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1. Mark it on a calendar
Weeks before travel, hang a calendar with the departure date clearly marked, and have your child check off each day until it’s time to go! The calendar will give them a concept of time in a visual way and help prepare them for the change in routine.
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2. Do not wash comfort items
Having a favorite item that smells like home, such as a blanket or a plush toy, can be soothing in a new environment.
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3. Pre-pack meals + snacks
Foods offered in the terminal or on the airplane can be a problem if your child has dietary restrictions or if they are a picky eater. It is so helpful to pack a variety of snacks and mini meals for your child. Try to pack chewy foods for a child who seeks sensory stimulation orally or any foods that are familiar to your child.
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4. Have them explain the process
Encourage your kiddo to explain the process of traveling by airplane to you, using their toys. This will help your child grasp the traveling process and expose areas where the child still has questions. This approach should be tailored to meet your child’s developmental level.
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5. Airport Security Accommodations
The TSA accommodates travelers with disabilities and has protocols to best meet your kids needs. You can even contact your local airport to see if the TSA will let you and your child do a practice walk-through of airport security. This will help your little one become familiar with the process prior to the day of travel.
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6. Boarding Early
You’ve probably heard the gate attendants call for anyone who needs assistance boarding, that means you! Go ahead and board early or last depending on your preference. Advantages to boarding early are not having to wait in line while boarding last means not needing to wait in your seat + being on the airplane for a shorter time.
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7. Ear Popping
Many kids with autism struggle with the discomfort in their ears during takeoff + landing. Practice chewing gum before flying or have your child suck on a piece of candy. Or if these aren’t good options for their needs, chewing toys can also be effective!
8. In-Flight Entertainment
Allow your child access to items in their travel bag, such as movies, music, books, coloring books, and toys. Play dough or putty is also beneficial if they enjoy hands-on stimulation.
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By Car:
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1. Know Your Route
Have an itinerary for the time in the car, plan scheduled stops along the way for bathroom breaks, meals, snacks, etc. This will help with unexpected stops and will help your child keep to their bathroom + meal routines.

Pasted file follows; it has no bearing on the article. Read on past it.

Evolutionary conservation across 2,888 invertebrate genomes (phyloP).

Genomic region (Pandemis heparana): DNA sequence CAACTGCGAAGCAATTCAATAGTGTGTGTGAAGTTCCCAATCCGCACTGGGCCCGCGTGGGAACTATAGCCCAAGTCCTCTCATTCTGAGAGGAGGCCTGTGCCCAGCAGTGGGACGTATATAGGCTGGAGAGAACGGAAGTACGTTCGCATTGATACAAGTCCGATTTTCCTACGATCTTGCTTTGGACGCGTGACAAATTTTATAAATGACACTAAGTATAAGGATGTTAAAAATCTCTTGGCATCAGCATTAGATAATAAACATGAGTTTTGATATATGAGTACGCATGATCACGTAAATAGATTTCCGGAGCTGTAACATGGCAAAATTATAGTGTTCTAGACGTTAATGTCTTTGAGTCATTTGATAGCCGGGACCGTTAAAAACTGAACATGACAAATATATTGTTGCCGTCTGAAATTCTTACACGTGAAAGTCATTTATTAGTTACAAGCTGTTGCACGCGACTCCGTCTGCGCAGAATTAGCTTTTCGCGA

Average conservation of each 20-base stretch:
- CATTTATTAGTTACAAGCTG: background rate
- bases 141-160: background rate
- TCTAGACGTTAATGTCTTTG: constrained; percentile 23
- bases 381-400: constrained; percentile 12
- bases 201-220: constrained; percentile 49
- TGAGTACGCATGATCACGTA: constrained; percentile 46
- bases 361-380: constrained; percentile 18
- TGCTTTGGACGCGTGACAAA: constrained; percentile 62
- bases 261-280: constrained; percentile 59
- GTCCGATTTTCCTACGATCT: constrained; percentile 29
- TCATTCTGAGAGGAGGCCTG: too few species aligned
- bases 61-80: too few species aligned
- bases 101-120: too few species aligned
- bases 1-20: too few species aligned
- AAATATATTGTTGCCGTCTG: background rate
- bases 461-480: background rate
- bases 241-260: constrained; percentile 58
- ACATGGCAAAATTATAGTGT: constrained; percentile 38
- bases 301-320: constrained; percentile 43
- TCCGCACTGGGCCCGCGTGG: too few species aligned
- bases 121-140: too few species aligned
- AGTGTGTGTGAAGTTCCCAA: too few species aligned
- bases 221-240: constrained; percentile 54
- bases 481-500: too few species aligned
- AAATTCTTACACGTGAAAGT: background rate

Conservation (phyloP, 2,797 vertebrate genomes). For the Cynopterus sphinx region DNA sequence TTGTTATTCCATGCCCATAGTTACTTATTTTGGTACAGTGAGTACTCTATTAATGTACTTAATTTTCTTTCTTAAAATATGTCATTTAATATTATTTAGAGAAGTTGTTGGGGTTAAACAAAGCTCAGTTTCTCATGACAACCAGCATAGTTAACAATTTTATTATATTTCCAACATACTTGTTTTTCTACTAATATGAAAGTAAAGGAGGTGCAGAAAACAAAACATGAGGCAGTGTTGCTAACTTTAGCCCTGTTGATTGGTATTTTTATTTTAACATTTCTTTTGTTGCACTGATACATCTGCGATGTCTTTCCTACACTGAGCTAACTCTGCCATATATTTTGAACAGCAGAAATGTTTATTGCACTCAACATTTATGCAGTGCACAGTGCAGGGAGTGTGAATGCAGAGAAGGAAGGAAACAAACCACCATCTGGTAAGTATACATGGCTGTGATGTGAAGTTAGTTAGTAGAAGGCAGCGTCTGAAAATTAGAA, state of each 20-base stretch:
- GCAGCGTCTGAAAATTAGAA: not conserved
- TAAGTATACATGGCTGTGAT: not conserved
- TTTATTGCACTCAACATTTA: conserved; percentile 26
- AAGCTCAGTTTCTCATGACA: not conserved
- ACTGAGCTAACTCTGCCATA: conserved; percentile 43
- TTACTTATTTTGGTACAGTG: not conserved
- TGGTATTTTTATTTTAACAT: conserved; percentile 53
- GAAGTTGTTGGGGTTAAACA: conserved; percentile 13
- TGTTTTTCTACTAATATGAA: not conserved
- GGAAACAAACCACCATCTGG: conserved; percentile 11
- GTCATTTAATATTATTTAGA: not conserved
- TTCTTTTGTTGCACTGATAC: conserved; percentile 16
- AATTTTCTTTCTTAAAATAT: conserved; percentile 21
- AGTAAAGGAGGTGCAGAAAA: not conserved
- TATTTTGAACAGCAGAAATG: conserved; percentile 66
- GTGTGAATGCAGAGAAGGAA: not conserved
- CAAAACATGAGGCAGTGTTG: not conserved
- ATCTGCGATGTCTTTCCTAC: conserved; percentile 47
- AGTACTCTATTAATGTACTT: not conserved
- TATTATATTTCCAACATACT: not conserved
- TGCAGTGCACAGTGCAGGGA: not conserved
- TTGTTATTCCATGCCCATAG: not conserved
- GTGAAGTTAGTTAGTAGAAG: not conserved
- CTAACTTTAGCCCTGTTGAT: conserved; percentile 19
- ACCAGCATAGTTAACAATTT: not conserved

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2. Favorite Snacks + Toys
Keep your child’s favorite snacks and toys well stocked. You could also buy new activities if they lose interest in the familiar ones you brought with you.
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3. Social Story about Your Trip
Write your own social story about how your car trip is going to look by using pictures and various landmarks that your child will see on the drive. Read this story to them every day leading up to the trip so they’re familiar with what’s happening around them.
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4. Practice with Shorter Trips
Need to run an errand an hour away from home? Take your child with you to help them get used to being in the car for long periods of time. If you’re going on a 3+ hour drive, practicing as much as you can will help! You can even practice going to the bathroom at various gas stations if needed.
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5. Leave Early
If your child can sleep in the car, that is always the best option! Leave so early that they’ll sleep and you should miss all the traffic as well. Some of the best trips were ones we slept through as kids!
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6. Prepare for the Worst
Road trips can go very wrong, so we might as well prepare for everything that could possibly happen. Come up with solutions for each situation you can think of so you have a general idea of what to do if things go very wrong.
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7. Reinforce + Praise
If your child is doing awesome with car riding behaviors, give them a snack or a new toy for their efforts. Let them know that you’re proud of them for doing hard things! Or after a successful outing, stop at their favorite restaurant for a treat or reward!
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Whatever may happen, good or bad, it is so great to share special moments as a family with your child. All of those good memories you’re creating are worth every preparation and every attempt. So whether you’re playing with your child with autism at home or traveling with them, keep making those memories and ask for help if you need it! 
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What part of this post was most helpful to you? Let us know in the comments below so we can keep improving for next year! Happy National Autism Awareness Month!
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xoxo
Kortni + Team